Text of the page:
Who gets the Pyramid Quack award? Kim shares how to answer an age old question! On our conference call the other day, people wondered how to talk and act so that people would stop asking “Is this a pyramid/one of those things?” One way is to stop, forever, saying and doing the things that evoke this image in the minds of others. Here are two quacks that signal a pyramid might be nearby.
One quack is the mad focus on recruiting. For years, it’s been all about getting people to sell and recruit.
“The money’s in the recruiting,” they’d say from the front of the room. “There’s no money in customers.” When companies put most of the pay into recruiting, you will end up acting like you’re a pyramid type. Here’s why doing that quacks like a pyramid… NULL “a pyramid scheme is…[where] the need to subscribe newcomers outweighs whatever benefits the products or system has to offer. Many MLMs sell distributorships more than cosmetics [name your product or service – KK].” –Coercion: Why We Listen to What “they” Say, Doug Rushkoff. For example, if a person earns 5% on a $100 customer order, 5 bucks, versus $100 on a $750 recruiter order, what will they try to go after? Everyone wants to optimize the use of their time, and getting a $100 customer order is not easy, and takes time. May as well go after the bigger one, and earn more. What these short-sighted company owners and upline forget is that everyone runs out of recruits after they go through people they know. Then what?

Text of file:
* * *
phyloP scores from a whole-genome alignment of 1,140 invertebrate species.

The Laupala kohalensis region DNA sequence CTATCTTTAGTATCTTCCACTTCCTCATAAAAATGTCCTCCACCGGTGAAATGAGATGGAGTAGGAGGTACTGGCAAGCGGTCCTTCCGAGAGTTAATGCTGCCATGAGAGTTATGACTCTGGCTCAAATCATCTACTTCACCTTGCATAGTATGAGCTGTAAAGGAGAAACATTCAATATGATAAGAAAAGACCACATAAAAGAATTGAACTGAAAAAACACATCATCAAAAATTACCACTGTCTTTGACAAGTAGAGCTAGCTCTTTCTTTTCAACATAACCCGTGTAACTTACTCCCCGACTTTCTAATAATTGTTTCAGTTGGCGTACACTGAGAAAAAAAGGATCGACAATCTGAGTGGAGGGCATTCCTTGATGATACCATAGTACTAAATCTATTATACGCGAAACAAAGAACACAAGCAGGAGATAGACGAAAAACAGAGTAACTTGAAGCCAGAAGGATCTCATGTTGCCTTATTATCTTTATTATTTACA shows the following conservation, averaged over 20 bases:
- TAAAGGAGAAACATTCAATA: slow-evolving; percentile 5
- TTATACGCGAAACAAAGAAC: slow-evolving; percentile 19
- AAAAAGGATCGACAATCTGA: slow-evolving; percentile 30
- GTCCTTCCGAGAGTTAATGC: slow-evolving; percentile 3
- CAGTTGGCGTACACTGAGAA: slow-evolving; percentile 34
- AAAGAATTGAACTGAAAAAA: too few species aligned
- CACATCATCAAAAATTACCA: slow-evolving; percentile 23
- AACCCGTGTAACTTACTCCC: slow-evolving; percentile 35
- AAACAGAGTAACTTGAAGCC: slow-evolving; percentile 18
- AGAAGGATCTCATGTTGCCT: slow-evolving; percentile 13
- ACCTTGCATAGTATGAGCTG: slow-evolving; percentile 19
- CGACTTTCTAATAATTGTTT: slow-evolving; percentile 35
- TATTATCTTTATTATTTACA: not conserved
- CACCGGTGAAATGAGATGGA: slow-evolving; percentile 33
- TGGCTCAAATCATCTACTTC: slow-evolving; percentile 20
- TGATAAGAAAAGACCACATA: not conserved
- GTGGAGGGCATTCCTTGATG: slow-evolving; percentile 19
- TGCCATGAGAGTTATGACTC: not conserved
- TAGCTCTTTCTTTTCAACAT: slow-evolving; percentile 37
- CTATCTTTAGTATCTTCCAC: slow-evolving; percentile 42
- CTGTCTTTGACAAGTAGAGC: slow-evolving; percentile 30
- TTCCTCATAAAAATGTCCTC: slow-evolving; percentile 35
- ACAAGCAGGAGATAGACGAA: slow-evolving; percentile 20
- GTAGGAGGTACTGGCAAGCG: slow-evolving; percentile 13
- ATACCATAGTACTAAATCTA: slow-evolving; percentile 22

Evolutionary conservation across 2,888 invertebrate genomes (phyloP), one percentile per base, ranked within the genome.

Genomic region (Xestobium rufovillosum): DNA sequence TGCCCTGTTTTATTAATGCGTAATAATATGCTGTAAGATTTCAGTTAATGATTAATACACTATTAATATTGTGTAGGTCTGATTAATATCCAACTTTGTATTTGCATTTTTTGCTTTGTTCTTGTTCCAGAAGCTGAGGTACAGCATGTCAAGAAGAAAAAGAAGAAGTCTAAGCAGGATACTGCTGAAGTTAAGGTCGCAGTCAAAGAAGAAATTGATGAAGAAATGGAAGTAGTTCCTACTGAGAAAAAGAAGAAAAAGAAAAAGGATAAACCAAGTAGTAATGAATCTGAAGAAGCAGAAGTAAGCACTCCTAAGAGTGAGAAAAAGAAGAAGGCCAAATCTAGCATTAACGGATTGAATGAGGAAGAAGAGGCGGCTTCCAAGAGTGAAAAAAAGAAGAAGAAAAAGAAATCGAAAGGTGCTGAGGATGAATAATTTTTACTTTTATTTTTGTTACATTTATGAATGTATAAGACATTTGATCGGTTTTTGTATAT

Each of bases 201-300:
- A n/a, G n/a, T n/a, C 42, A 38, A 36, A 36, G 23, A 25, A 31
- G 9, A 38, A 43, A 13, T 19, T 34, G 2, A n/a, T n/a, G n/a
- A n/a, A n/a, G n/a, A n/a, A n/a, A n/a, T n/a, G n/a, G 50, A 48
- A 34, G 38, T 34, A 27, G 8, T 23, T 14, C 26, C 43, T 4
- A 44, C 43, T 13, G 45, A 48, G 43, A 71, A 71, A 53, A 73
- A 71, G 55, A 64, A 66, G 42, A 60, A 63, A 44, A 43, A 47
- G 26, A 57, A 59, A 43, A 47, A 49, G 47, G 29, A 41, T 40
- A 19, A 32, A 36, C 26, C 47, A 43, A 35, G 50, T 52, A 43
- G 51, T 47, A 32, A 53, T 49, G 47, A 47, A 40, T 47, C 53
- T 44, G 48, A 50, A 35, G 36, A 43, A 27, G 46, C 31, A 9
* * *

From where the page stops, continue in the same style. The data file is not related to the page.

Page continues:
Customers, if someone earns 10-40% on the orders, will be smaller potatoes, yes, but they also last long term.
Many people are customers for YEARS. So multiply that $10/customer x 100 months and see what they’re worth long term…That’s the basis of the AOL, XM Radio, Sirius radio and cable TV business models – regular, monthly customers you work hard to get ONCE. Then the income keeps coming for those who stick. Here are two fixes for quack #1: 1. Let everyone know that we do two things to make money in the network marketing business:
- Get customers (earn a percent on their orders)
- Get sales reps who want to get customers and more sales reps (earn a percent on their orders)
2. Encourage all companies with products that are good enough that you’d use them, even if you weren’t selling them, to up the pay to a minimum of 10% on regular product orders from customers.15% is better. I don’t mean for the one time retail sales, but for the auto-ship customers.
The other quack that’s recognizable instantly is the urge to turn every person you meet into a recruit, including all customers.
That’s where the perception of our business as the one where you ‘abuse your friends and relationships’ comes from. It’s not selling them the product as customers, it not leaving them along about doing the business. Only one in 100 wants to do commission sales of any kind. Everyone is a customer. When will people in our industry recognize that and let customers be customers? The fix for quack 2: -Do not present the product and the business to the same people(!!) Heresy, I know. But PICTURE your audience for a moment— a cross section of the population, regular people, including us.
99 of every 100 are pushing their palms toward you and saying “No, I don’t want to sell.”
And what are we taught to do? “Share the product and business opportunity with everyone you know.” How many of you have lost your customer prospect when you told them about the business? And they keep right on telling you to present both to everyone. Isn’t that silly since only 1/100 want to sell ANYTHING? No wonder they don’t respect us. Is this kind of behavior showing respect for our audience?